How ‘Jake sweetie’ conquered Dhaka for India

It must count as one of the most memorable messages ever to finish a war. As he entered Dhaka on the morning of 16 December 1971, Major General Gandharv Nagra sent his ADC with the adjutant of the 2nd Paras, the first Indian battalion to have reached the city, to the Cantonment with a truce flag and a message for the Pakistani general, AK Niazi: “My dear Abdullah, I am here. The game is up. I suggest you give yourself up to me and I will look after you.” Nagra had known Niazi from his days as a military advisor to the Indian High Commission in Karachi and on that December morning in Dhaka the game was indeed up.

At 4.31 pm that evening, Niazi publicly surrendered to the Indian Army with 93,000 Pakistani troops; the two-nation theory was, once and for all, discredited; Pakistan was cut into two and the birth of a new Bangla nation had been mid-wifed.

Lt. General Jacob Farj Rafael Jacob, who passed away on 13 January, not only designed the military strategy that drove the Indian Army’s lightening thrust into Dhaka, he also personally negotiated Niazi’s public surrender.

First, capturing Dhaka itself was not an official war objective for the Indian Army in 1971. As the Army prepared for war, Operation Instruction 53, issued by Army Headquarters on August 16, 1971, mandated Indian forces in the Eastern Sector to destroy Pakistani forces in Eastern Sector and to occupy the major portion of East Bengal including the entry ports of Chittagong and Chalna-Khulna. (The drive to Dhaka whose idea was it?)

The idea was to win and hold territory in a short war and then negotiate a favourable ceasefire. Conquering Dhaka was considered an option at the planning stage but Army Headquarters never made it a formal war aim because it also had to worry about a possible Chinese threat from the north, the threat to Bhutan, the continuing insurgency in the North-East and possible American intervention.

Jacob, then a major general and chief of staff in Eastern Command, however, had been pushing for a thrust to Dhaka since May. His plan was to bypass major populated towns heavily fortified by Pakistan and to go straight for the East Pakistani capital. In his last book, An Odyssey in War and Peace, he describes a heated war planning meeting where he pushed his point but Army chief Sam Manekshaw told him, “Jake sweetie, don’t you see that if take Khulna and Chittagong, Dacca will automatically fall.” Manekshaw eventually ended the meeting putting his arm around Jacob, saying “Jake, I am relying on you.” (JFR Jacob’s memoir: How India won the 1971 war against Pakistan)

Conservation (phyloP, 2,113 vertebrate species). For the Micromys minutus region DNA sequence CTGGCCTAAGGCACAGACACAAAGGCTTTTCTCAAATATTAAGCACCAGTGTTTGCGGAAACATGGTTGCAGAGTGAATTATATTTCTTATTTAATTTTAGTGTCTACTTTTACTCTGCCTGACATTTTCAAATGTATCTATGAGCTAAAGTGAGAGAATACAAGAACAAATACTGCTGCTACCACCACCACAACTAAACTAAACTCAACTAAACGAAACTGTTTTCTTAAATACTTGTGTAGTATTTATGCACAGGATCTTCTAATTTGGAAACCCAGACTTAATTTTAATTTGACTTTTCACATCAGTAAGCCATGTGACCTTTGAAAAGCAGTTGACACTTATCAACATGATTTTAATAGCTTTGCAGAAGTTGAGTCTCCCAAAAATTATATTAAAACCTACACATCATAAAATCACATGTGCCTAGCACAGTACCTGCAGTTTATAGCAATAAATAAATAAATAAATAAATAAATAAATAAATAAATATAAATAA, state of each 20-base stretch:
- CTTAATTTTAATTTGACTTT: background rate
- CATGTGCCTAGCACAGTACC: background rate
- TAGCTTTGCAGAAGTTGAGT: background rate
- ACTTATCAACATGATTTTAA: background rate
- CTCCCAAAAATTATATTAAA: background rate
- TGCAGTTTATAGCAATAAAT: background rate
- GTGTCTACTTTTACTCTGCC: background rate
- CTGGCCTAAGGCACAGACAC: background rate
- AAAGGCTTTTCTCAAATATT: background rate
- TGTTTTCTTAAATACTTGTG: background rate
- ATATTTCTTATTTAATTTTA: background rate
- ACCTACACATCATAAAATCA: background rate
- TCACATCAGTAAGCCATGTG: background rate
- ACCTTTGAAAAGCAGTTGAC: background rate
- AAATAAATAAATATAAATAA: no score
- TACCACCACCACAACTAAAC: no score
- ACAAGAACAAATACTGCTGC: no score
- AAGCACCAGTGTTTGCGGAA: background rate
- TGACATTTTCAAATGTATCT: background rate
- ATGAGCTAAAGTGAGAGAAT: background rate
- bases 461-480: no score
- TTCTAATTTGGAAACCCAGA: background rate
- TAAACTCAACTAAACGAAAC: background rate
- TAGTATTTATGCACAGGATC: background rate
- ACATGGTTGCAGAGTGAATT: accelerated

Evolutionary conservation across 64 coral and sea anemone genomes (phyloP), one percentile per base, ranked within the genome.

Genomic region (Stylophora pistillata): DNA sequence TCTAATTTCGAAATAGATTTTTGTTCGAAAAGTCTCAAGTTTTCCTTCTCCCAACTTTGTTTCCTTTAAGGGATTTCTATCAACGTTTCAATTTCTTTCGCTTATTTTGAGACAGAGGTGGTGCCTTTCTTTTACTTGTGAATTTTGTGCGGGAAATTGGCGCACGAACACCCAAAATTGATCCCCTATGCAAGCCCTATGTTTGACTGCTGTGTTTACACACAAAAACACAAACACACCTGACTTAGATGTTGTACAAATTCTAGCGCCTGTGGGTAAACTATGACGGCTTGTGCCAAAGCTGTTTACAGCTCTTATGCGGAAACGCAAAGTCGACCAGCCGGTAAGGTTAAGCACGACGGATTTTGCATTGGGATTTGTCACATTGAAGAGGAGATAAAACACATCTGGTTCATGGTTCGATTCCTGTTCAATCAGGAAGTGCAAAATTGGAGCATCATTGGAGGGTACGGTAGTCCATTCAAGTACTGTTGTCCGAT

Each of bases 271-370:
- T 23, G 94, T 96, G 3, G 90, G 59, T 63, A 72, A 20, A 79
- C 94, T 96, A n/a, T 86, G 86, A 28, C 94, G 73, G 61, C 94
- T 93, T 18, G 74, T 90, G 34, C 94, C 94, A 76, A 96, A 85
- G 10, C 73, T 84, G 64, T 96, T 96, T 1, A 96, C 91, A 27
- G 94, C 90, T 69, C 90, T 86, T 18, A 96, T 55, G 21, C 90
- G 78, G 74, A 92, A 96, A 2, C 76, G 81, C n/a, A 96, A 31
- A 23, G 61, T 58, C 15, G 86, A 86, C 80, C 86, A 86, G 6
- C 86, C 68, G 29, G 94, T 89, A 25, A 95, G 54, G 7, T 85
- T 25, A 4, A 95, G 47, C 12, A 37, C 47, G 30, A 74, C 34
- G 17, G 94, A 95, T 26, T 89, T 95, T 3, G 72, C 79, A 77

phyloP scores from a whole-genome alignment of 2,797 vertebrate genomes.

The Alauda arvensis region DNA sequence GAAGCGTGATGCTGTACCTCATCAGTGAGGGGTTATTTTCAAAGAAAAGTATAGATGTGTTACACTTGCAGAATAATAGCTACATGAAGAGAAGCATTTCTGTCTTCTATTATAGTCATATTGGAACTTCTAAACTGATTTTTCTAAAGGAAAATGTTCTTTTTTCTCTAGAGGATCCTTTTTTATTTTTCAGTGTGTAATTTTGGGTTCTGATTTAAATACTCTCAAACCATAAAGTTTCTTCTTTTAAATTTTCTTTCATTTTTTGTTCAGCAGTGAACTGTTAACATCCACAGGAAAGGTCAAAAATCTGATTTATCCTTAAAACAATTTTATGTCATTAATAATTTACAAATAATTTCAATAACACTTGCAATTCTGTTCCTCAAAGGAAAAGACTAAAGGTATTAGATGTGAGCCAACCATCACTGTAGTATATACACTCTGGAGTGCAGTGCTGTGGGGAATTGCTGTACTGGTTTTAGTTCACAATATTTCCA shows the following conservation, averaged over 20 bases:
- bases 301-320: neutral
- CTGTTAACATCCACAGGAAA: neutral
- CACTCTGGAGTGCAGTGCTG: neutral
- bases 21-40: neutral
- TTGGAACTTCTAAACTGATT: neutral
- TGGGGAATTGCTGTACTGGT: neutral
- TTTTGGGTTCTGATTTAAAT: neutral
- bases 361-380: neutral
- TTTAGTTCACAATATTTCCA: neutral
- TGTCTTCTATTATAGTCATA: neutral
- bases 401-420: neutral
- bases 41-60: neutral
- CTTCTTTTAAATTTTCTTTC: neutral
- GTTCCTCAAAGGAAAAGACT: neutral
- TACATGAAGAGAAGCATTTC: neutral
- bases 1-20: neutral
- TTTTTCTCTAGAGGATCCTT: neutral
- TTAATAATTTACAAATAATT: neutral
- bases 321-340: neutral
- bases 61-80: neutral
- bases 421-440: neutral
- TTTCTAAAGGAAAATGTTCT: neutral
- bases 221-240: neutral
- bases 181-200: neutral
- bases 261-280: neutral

Jacob didn’t give up and the internal military debate continued right till the beginning of the war. Eventually by November 30, Army Headquarters issued revised orders, mandating “the liberation of the whole of Bangladesh as the military task of Eastern Command.” Lt General Jagjit Singh Aurora, the Eastern Army commander, had made it clear that his strategy would be fluid and after the Army made fast early advances in battle, the plan for a lightening strike to Dhaka now looked good – though formal orders for this were never issued.

It was eventually possible only because of Jacob’s advance planning and chutzpah, combined with Manekshaw’s steady hand at the top and the initiative of field commanders like Lt. Gen. Sagat Singh and Major General Nagra (See here).

On the morning of 16 December, when Indian troops reached Dhaka, Manekshaw called Jacob and told him “go, get the surrender.”

Jacob flew into Dhaka unarmed and gave Niazi the draft surrender document that he had drafted.
Niazi still had 30,000 troops in Dhaka, only 3,000 Indian troops had reached there by then and the Pakistanis could have fought on “another three weeks” by Jacob’s reckoning.

Jacob, though, told Niazi that he had only “30 minutes” to decide. After that, he said, “he could take no responsibility for what happened to you or your families.” Then, he walked out of the room, and waited “calmly puffing his pipe pacing up and down” – as Bangladesh’s Hamoodur Rahman report later reported.

Thirty minutes later, he walked back in and asked Niazi, “General, do you accept this paper” The Pakistani general did not respond, so Jacob repeated his question thrice.
So Jacob simply picked up the surrender document and said, “”I take it that it is accepted.” (How Pakistan surrendered in 1971)

And that was how the man Manekshaw called “Jake sweetie” conquered Dhaka for India.

 Wreath laying ceremony underway for 1971 Bangladesh liberation war hero Lt. Gen JFR Jacob in Delhi (Photo courtesy: ANI)

Wreath laying ceremony underway for 1971 Bangladesh liberation war hero Lt. Gen JFR Jacob in Delhi (Photo courtesy: ANI)

Farewell, general. They don’t make them like you anymore.

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